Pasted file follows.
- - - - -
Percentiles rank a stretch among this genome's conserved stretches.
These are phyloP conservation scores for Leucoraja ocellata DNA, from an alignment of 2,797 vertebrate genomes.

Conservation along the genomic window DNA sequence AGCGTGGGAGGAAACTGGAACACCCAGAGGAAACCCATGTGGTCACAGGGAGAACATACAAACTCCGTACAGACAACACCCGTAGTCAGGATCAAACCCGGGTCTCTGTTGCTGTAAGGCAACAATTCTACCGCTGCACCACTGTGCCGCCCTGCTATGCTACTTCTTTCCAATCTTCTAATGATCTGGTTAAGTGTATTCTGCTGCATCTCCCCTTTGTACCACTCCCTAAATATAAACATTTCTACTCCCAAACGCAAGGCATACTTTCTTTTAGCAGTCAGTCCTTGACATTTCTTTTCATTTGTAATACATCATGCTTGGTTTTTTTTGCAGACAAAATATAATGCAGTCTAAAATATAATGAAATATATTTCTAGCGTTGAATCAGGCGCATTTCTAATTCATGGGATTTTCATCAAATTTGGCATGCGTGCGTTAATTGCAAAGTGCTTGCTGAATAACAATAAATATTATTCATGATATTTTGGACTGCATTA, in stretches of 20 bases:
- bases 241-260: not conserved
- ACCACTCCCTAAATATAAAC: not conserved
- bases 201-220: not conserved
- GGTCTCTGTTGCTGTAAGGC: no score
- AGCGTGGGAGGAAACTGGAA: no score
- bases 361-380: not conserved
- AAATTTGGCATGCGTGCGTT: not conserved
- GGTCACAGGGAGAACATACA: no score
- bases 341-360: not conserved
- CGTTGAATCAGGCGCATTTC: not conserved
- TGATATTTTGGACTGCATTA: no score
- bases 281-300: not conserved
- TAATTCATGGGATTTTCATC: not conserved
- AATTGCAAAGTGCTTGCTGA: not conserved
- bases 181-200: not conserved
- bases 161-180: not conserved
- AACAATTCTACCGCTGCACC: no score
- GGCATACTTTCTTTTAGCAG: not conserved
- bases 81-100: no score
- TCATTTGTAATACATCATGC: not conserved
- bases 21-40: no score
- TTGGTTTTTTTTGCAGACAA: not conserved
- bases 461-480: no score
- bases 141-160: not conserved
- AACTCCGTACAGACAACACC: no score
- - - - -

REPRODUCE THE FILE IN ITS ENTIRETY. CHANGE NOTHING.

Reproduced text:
Percentiles rank a stretch among this genome's conserved stretches.
These are phyloP conservation scores for Leucoraja ocellata DNA, from an alignment of 2,797 vertebrate genomes.

Conservation along the genomic window DNA sequence AGCGTGGGAGGAAACTGGAACACCCAGAGGAAACCCATGTGGTCACAGGGAGAACATACAAACTCCGTACAGACAACACCCGTAGTCAGGATCAAACCCGGGTCTCTGTTGCTGTAAGGCAACAATTCTACCGCTGCACCACTGTGCCGCCCTGCTATGCTACTTCTTTCCAATCTTCTAATGATCTGGTTAAGTGTATTCTGCTGCATCTCCCCTTTGTACCACTCCCTAAATATAAACATTTCTACTCCCAAACGCAAGGCATACTTTCTTTTAGCAGTCAGTCCTTGACATTTCTTTTCATTTGTAATACATCATGCTTGGTTTTTTTTGCAGACAAAATATAATGCAGTCTAAAATATAATGAAATATATTTCTAGCGTTGAATCAGGCGCATTTCTAATTCATGGGATTTTCATCAAATTTGGCATGCGTGCGTTAATTGCAAAGTGCTTGCTGAATAACAATAAATATTATTCATGATATTTTGGACTGCATTA, in stretches of 20 bases:
- bases 241-260: not conserved
- ACCACTCCCTAAATATAAAC: not conserved
- bases 201-220: not conserved
- GGTCTCTGTTGCTGTAAGGC: no score
- AGCGTGGGAGGAAACTGGAA: no score
- bases 361-380: not conserved
- AAATTTGGCATGCGTGCGTT: not conserved
- GGTCACAGGGAGAACATACA: no score
- bases 341-360: not conserved
- CGTTGAATCAGGCGCATTTC: not conserved
- TGATATTTTGGACTGCATTA: no score
- bases 281-300: not conserved
- TAATTCATGGGATTTTCATC: not conserved
- AATTGCAAAGTGCTTGCTGA: not conserved
- bases 181-200: not conserved
- bases 161-180: not conserved
- AACAATTCTACCGCTGCACC: no score
- GGCATACTTTCTTTTAGCAG: not conserved
- bases 81-100: no score
- TCATTTGTAATACATCATGC: not conserved
- bases 21-40: no score
- TTGGTTTTTTTTGCAGACAA: not conserved
- bases 461-480: no score
- bases 141-160: not conserved
- AACTCCGTACAGACAACACC: no score